Jeff VanderMeer On 'The Kills'

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The author of "Borne" and the Southern Reach Trilogy recommends Richard House's novel about soldiers tasked with burning waste in the remote reaches of Iraqi desert.

"The Kills" is one of the most epic novels I've read in a long time, and also the most original. The opening sections detail the last months of a unit devoted to illegally burning waste of all kinds created during the Iraq War — the one entered into by George W. Bush — in a remote stretch of Iraq's desert regions. These men handle toxic and even radioactive materials, and it's dangerous work that will affect each of them in profound ways.

An explosion and the disappearance of one of the men involved sets off a kind of chain reaction of consequences. But House is not an ordinary writer, and "The Kills" is not an ordinary novel. In addition to following the lives of the men in the unit and the trajectory of the disappeared, House at every turn reminds us of the absurdity of the human condition and the ways in which our modern bureaucracy and outsourcing add to that irrationality.

Characters appear and disappear. Not to the whims of plot, but as they would in life. Pursuers become the pursued. One character actually takes on the persona of the very individual he is charged with tracking down after the explosion.

In a way that kills reads like John le Carré and Roberto Bolaño got together to write a dark, intricate, messy, sometimes surreal spy thriller with elements of corporate espionage. And with a side of a damning indictment of the Iraq War unlike any other that I can think of.

Somehow in pursuing his subject matter and following his characters, House has created a novel that feels universal, timeless, and — despite its fierce interrogation of the aftermath of a particular war — not didactic. "The Kills" did well in the UK, long-listed for literary prizes and receiving substantial attention. In the U.S., the novel has not yet received the attention it deserves.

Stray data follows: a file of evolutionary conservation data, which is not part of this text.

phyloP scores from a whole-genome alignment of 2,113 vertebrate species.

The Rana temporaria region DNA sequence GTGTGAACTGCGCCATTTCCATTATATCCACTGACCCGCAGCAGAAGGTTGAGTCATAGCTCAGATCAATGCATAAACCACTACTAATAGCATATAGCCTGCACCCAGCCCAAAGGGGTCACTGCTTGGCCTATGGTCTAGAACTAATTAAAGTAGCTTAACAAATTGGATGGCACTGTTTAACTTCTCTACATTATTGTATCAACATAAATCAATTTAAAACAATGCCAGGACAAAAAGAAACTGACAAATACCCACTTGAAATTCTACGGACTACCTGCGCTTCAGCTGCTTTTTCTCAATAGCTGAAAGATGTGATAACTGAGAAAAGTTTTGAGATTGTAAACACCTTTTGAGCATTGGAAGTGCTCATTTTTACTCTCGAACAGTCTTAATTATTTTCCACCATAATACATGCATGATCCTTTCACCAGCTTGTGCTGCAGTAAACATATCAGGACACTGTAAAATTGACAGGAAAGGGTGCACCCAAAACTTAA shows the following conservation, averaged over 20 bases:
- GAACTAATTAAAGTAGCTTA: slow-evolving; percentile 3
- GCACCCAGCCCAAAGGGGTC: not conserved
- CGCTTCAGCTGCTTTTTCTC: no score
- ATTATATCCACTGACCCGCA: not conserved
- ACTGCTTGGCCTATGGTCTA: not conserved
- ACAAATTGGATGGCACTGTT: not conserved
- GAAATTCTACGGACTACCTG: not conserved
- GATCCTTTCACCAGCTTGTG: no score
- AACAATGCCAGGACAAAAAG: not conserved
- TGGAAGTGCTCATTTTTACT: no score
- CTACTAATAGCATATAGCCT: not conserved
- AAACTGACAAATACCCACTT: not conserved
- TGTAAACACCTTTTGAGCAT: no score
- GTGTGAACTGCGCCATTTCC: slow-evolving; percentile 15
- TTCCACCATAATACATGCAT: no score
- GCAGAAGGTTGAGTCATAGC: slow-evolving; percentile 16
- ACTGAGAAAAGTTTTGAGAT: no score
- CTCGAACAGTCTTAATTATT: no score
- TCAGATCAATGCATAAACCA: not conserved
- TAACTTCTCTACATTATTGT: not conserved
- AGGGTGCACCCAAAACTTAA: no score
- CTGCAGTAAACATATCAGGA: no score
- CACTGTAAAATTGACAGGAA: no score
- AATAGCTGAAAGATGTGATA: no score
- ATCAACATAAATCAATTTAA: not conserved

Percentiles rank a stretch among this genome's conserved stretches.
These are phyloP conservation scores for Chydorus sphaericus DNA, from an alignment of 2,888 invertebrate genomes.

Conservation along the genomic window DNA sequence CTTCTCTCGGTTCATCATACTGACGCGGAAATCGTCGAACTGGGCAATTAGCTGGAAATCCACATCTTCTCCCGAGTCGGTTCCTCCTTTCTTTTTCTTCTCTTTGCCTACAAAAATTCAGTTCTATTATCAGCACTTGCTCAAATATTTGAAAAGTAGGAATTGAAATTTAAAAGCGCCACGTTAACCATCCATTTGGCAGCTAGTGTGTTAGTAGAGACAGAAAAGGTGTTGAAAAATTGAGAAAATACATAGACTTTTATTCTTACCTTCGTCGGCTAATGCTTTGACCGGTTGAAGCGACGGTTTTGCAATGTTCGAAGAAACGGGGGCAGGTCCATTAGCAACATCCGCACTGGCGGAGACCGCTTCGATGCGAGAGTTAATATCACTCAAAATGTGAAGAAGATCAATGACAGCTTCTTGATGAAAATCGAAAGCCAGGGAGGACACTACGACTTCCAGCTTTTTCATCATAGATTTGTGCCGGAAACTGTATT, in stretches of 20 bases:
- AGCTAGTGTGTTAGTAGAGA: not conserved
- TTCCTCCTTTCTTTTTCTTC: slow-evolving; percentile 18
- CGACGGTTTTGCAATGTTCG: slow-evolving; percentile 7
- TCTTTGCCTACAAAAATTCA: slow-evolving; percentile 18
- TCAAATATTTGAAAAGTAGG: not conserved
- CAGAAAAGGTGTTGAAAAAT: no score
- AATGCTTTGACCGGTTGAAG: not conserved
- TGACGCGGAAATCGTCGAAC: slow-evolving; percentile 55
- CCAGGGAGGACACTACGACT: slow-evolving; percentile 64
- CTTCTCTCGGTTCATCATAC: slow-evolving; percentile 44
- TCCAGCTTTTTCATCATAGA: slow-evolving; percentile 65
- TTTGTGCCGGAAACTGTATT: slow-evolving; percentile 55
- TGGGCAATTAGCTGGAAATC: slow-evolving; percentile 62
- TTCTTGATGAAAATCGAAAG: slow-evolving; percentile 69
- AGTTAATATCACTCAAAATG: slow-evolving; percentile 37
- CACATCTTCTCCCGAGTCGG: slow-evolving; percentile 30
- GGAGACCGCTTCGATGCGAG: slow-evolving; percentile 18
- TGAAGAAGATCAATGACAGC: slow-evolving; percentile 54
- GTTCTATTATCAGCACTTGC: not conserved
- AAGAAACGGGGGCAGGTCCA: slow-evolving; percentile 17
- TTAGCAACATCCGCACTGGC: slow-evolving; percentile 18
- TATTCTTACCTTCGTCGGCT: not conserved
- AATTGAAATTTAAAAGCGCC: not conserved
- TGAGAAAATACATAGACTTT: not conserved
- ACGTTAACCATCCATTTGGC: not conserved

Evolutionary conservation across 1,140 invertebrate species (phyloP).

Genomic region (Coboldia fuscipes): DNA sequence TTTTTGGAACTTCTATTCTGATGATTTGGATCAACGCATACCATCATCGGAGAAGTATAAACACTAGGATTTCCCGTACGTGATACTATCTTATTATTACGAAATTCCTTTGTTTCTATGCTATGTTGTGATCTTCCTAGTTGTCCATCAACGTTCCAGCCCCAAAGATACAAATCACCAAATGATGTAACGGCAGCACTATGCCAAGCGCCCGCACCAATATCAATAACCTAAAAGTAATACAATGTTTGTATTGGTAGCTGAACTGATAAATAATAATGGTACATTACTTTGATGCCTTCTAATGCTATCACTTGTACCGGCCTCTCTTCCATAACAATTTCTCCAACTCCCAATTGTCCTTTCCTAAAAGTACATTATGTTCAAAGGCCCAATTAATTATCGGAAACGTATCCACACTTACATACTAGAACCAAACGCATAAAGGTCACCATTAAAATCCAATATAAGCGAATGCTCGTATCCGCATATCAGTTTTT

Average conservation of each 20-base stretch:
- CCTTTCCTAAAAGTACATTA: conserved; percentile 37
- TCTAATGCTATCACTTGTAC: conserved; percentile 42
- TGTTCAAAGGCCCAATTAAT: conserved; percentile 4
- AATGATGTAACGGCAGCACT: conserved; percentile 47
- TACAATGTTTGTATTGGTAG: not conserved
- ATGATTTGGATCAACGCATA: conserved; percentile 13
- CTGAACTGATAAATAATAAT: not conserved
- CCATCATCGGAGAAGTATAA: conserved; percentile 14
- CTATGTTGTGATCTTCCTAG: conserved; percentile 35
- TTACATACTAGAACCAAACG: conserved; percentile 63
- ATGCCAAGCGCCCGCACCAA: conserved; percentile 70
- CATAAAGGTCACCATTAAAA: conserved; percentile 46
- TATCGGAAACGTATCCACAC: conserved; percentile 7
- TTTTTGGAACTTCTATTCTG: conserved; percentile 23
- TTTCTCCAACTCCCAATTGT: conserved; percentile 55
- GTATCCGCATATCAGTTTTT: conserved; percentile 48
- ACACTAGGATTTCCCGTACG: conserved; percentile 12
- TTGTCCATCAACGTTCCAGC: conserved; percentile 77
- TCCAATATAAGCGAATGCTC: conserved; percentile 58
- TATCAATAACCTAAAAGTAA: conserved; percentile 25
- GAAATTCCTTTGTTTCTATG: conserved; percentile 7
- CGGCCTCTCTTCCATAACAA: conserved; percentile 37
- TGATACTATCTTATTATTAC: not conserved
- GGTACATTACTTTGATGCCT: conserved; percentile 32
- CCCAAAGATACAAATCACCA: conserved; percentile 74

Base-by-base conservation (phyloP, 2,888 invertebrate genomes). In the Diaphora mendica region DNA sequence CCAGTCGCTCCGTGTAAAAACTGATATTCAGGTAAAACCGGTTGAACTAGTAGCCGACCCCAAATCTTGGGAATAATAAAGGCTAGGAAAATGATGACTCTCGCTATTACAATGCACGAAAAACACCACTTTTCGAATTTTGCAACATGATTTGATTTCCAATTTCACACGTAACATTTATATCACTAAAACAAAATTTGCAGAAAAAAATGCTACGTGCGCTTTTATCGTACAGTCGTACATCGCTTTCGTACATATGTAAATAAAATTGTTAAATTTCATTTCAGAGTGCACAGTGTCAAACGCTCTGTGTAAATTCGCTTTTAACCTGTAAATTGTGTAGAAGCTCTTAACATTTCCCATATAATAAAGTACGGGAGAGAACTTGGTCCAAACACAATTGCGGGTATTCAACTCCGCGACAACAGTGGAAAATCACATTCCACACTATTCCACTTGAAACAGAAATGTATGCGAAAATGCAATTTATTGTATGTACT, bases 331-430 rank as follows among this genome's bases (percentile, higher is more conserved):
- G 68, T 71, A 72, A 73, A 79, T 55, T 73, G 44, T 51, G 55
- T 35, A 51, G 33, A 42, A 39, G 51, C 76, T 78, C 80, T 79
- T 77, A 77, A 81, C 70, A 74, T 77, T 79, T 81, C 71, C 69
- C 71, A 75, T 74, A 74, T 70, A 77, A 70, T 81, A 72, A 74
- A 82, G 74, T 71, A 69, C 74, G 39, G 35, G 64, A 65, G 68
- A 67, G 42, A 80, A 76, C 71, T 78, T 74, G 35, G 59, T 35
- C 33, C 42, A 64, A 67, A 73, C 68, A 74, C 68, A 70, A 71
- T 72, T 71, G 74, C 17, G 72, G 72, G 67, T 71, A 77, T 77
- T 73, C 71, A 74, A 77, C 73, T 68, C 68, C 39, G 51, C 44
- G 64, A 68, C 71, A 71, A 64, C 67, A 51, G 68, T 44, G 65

Could it be that House's novel refuses to support easy ideas of cause and effect that we're very much in love with? That "The Kills" portrays the underlying randomness and chaos of the world, and the absurdities of logic we build up to justify our bad decisions in ways that are uncomfortable to us? Perhaps, but in an era in which the U.S. Senate Intelligence Committee report on the CIA's torture program reflects the terrible irrationality of individuals and institutions, I think House's novel gets at the truth in a truly profound and unique way.

I think the most audacious thing about the book is that there is a book embedded in it. There is a book about serial killers — supposedly written by an Italian novelist and then translated into English — that the guys in the waste burning unit have, and know about. They talk about the ending of it, which is particularly horrific. And then this book reappears in the other sections where the House's emphasis is different. Eventually you get kind of a version of the book as one of the sections.

We all have myths we make about ourselves, right? And we kind of fictionalize ourselves. Well, they get this idea — the people from the unit, burning this waste — they get an idea of how to deal with their situation from the book.